|Jan/Feb 2004 spotlight|
He has hair like the fibres of a well-eaten mango, sparse and white. His hands are like you expect: sandpaper. But as he touches, you do not flinch. Not even when he rubs the sandpaper against your bare arms. His touch reminds you of the cleanser that keeps your face spot-free. The cleanser hurts, but no beauty comes without its pains. Everybody knows that. Or ought to at least.
When he licks your ears and makes a kissing sound (except the sound comes out sounding like a bottle-cover scratching a cement floor), you do not move away in repulsion. Instead, you smile and count your blessings. He cannot see that your smile is no more than an ochi eze—the sort of smile that hurts at the jaws, a smile that stays on the surface like skimmed milk. He sees your teeth gleaming in the light and smiles back, exposing a full set of teeth. The teeth sit awkwardly in his wrinkled mouth. They seem to be too much for that cavity, and his lips barely cover them. He reminds you of a rabbit. You wonder for a minute if the teeth are all his. You wonder if he has bought them like he buys everything else in his life. He tells you he pays a huge bride price on his wife, tells you about the three cows he slaughters for the wedding, about the sacks of rice that he has imported from Thailand especially for the ceremony, about the bales of lace from Vienna he gives his mother-in-law and the 24 karat gold chain he buys from a Jewish merchant in Antwerp for his wife. You know all about his cars (the Mercedes, the Peugeot 505, the Land Rover Jeep, and the Land Cruiser that he has just imported from Belgium). Brand new, he says. Not tokunbo, those second-hand cars that litter the streets. You know all about his houses (the ones in London and New York, the apartments in Enugu and Onitsha, and the mansion he is building in his village, which has fifteen self-contained bedrooms and a lawn tennis court).
He thinks he makes you happy. And maybe, in a way he does. Happiness is not a quality that stays static. Its parameters change, swelling or shrinking. This is a lesson you have learned. It is one you are still learning as a matter of fact. What made you happy a few years ago is no longer there. Now, you are teaching yourself to be made happy by other things. So maybe the sand-paper hands grate your taut arms, but you are close to your goal. And that makes you happy. You give him another smile, the one that floats on the surface, not coming deep from your heart. It has been awhile since you smiled from your heart, anyway. You do not know if you are capable of doing that anymore. Besides, it is easier to smile this way, even though it hurts at the jaws. It is a smile that comes without you having to search too deep for a reason. It is instantly gratifying to the receiver.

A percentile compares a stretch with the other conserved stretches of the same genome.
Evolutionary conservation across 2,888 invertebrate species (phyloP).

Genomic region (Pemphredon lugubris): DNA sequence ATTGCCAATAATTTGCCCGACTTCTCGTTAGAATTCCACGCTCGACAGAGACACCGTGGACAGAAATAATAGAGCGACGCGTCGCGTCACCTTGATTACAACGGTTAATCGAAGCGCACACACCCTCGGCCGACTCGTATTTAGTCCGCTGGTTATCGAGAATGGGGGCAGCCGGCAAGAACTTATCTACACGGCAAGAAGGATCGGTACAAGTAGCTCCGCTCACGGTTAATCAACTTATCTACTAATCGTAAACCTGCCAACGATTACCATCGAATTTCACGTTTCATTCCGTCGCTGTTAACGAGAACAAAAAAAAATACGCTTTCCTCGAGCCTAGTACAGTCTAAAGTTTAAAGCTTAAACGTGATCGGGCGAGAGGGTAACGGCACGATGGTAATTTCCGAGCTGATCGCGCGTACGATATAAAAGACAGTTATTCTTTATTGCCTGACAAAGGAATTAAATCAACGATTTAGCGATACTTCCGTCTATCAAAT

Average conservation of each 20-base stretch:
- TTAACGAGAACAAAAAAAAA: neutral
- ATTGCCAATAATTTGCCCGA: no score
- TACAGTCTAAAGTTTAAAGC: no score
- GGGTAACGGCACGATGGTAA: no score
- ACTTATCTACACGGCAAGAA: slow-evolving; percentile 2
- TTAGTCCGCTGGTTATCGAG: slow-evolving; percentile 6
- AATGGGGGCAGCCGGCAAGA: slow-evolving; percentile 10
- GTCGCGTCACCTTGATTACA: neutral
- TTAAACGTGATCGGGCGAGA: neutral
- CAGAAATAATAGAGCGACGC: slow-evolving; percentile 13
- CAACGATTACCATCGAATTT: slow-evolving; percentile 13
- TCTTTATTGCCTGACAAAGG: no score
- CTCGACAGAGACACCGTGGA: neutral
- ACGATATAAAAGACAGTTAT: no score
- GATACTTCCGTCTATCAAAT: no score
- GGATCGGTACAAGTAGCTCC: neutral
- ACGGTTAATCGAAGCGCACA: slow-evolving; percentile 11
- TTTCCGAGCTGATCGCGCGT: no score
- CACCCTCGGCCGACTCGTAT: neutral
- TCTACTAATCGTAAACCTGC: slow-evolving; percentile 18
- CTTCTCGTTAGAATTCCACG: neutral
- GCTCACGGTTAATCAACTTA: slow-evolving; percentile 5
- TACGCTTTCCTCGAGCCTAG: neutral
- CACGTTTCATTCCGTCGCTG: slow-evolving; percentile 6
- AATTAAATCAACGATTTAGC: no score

Obi is the first man you fall in love with. You marry him and your life is a fairy tale: a husband with a smile like a full moon. His smile lights up a room, lights up your universe. That smile steals your heart the first time he sends it to you across a crowded wedding reception. He says it is fate that brings you together when you tell him that you have stumbled into the wrong room. Your second cousin's reception is in the hall on the upper floor. Somehow, not having listened properly to your mother's hurried directions, you end up in this hall. You do not mind. You never did like your second cousin much, and you do like this man with a thin mustache above his upper lip. He has a voice that sounds like a low rumble. And when he tells you in that low rumble that fate brings you together, you fall in love with the word "fate." Fate is beautiful. It pushes you into the wrong hall to meet the man you stumble into love with. You will explain to your mother later why you do not turn up at your cousin's wedding. She will scold you and tell you off for missing it. She will warn you that everybody is going to think it is because you are jealous. After all, the cousin whose wedding you miss is three years younger than you, and you are still to get a marriage proposal. She will cry and beat her chest and ask her gods why she is burdened with a daughter like you? What did she do in her former life to earn this punishment? What is she being punished for? She will lament that you are a bad child, a disgrace, and how can you hope to find a husband if you miss weddings where so many eligible men are present? Do you not know that your cousin has at least four brothers-in-law of marriageable age? Ewo, her gods have given her the worst daughter ever. She will say and do all these things, but you will not mind. You will not care because you are confident that fate is taking care of you.
The day you mention to your mother that there is a man interested in marrying you, she dances around your small sitting-room. She waves a handkerchief in the air and sings praises to her gods who have finally smiled on her:
chim di mma chim di mma onye si na chim adighi mma bia fulu ife o melu m ooo chim ooo, tanku you
She holds you close in happiness, pressing your nose against her neck (your mother is a few inches taller than you), and you fear she will suffocate you with her happiness. The happiness fills her arms with a strength that surprises you, and it is a while before you can extricate yourself from her embrace. You are embarrassed. It has been so long since she has hugged you. In fact, it has been such a long time that even though you try to remember it, you cannot.